Last week, the Sixth Circuit Court of Appeals affirmed a ruling denying insurance coverage to a homeowner for damages resulting from a fire when a medical-marijuana operation inside the home caught fire.  The case, Nationwide Mut. Fire Ins. Co. v. McDermott (Feb. 24, 2015), revolved around whether coverage for property damage under a homeowner’s policy was properly denied because of the owner’s failure to inform the insurer of her husband’s operation of a medical-marijuana grow and distribution facility inside her home.  The Court answered that question in the affirmative, finding that the policy required the homeowner “to notify [Nationwide] as soon as possible of any change which may affect the premium risk under th[e] policy,” including, but not limited to, “changes … in the occupancy or use of the residence premises.” (emphasis in the original).

According to the homeowner, the policy language was never intended to require her to inform her insurance company of every possible change in the use or occupancy of her home.  The insured argued that, under the insurer’s interpretation, homeowners would be required to notify the insurer anytime they invited guests over to stay at the home, or introduced a new house plant.  The Sixth Circuit didn’t buy this hypothetical: Continue Reading Up in Smoke: Insured Cannot Recover Damages Caused by Fire from Home Medical-Marijuana Operation

Broad and Ineffective “Reservation of Rights” Letter has Big Consequences

Insurers issue reservation of rights letters (“ROR Letters”) to contractors all the time. Typically, a contractor is sued, reports the claim, and one of the first responses from its insurer is an ROR Letter. They are generally long and regurgitate what seems like the entire policy without actually informing the contractor which provisions may actually matter in light of the allegations in the complaint.

The $5 Million ROR Letter

At least one court has held that ROR Letters that fit within this category can have big consequences that benefit insureds put in this unfair position. In Advantage Builders & Exteriors, Inc. v. Mid-Continent Cas. Co. (Mo. 2012), the court awarded $5 million in compensatory and bad-faith damages to a contractor arising from such an ROR Letter. Continue Reading Broad and Ineffective “Reservation of Rights” Letter has Big Consequences

With a new spin on a tired argument, a subcontractor’s insurer denied the duty to defend by relying on “the laws of nature” (read: rain) as evidence that damage allegedly caused by the insured’s defective construction occurred prior to the effective date of the policy. This was an attempt by the insurer to avoid the rule that a duty to defend is determined by reviewing only the complaint and the policy — known as the “eight-corners rule.” The court rejected the insurer’s arguments, holding that they were “inconsistent with Oregon law, and often are looking through the wrong end of the telescope.”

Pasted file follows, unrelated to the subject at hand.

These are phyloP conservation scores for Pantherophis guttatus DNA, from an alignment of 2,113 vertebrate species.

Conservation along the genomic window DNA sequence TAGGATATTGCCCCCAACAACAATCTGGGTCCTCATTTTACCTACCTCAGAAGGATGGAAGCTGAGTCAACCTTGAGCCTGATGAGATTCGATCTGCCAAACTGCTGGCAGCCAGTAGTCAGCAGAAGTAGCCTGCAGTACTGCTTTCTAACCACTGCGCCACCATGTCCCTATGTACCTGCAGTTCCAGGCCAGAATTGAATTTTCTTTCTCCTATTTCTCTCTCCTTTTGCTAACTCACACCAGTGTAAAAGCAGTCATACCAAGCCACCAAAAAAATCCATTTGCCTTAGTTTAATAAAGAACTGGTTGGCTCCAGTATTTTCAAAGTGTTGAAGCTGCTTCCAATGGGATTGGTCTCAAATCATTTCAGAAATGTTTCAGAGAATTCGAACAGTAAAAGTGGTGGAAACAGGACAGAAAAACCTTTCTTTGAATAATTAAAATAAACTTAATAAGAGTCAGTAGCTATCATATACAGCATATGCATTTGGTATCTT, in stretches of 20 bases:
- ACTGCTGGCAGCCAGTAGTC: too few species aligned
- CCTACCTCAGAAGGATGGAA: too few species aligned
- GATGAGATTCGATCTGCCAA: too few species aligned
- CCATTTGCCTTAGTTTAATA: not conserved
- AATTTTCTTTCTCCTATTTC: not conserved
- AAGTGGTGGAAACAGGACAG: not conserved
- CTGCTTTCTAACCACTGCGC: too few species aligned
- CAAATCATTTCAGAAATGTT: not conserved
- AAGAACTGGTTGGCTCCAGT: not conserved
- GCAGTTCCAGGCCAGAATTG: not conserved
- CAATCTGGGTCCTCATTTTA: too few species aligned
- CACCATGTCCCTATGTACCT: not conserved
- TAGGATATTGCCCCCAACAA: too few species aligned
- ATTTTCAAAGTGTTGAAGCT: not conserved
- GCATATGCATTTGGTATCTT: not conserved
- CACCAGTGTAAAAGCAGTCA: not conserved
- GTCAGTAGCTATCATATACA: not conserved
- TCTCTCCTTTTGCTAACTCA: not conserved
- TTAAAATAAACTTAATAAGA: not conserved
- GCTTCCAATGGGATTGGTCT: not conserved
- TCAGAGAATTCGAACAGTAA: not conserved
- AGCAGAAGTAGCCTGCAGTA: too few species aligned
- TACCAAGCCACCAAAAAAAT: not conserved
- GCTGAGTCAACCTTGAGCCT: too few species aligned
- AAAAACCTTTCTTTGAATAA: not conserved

In Seneca Ins. Co. v. James Rivers Ins. Co  (D. Or, July 16, 2014), the subcontractor performed allegedly defective work in a 60-unit condominium in Seaside, Oregon. Continue Reading Yes, it rains in Oregon. But it’s still extrinsic evidence.

Insurance policies almost universally require that the insured immediately report any claim made against the insured. In the context of liability policies written on an “occurrence” basis (generally, policies where coverage is triggered at the time of an accident, no matter when the lawsuit is eventually filed by the plaintiff injured in that accident), late notice to the insurer under Oregon law does not destroy the insurer’s duty to defend and cover a loss unless the late notice somehow prejudiced the insurer. See, e.g., Employers Ins. of Wausau v. Tektronix, Inc. (Or. Ct. App. 2007) (refusing to hold that a 12-year delay was prejudicial).

But a recent California case follows a far stricter rule where the policy was issued on a “claims made and reported” basis, which is how most professional-liability (or “errors and omissions”) policies are written. In Alterra Excess & Surplus Ins. Co. v. Gotama Bldg. Engineers, Inc. (C.D. Cal. July 24, 2014), Gotama, an engineering firm, Continue Reading Failing to Timely Report a “Claim” May Leave Insureds with No Coverage

A Meritorious Claim Can Sting When It Becomes the Basis for Coverage

A recent ruling from the federal court in Oregon highlights the changing world of insurance-policy language and provides a cautionary tale to insureds. In Bennett v. Unites States Liability Ins. Group, (D. Oregon April 25, 2014), the court analyzed several insurance-policy provisions to determine whether an underlying legal claim triggered the insurer’s duty to defend. Janet Bennett, the insured, was sued by her ex-husband for mishandling money that she earned through her business. Bennett reported the claim to her business’s liability insurer to pick up her defense, which was denied. In upholding this denial, Judge Michael Simon found that Bennett’s mishandling of the money (that is, inappropriate billing and mischaracterization of that money) was not a “professional service” as defined under the policy because those activities were not part of the services that she rendered. Rather, those activities were simply the collection of fees for the professional services that she rendered. Continue Reading The “Hornet’s Nest” Exclusion: Don’t Get Stung!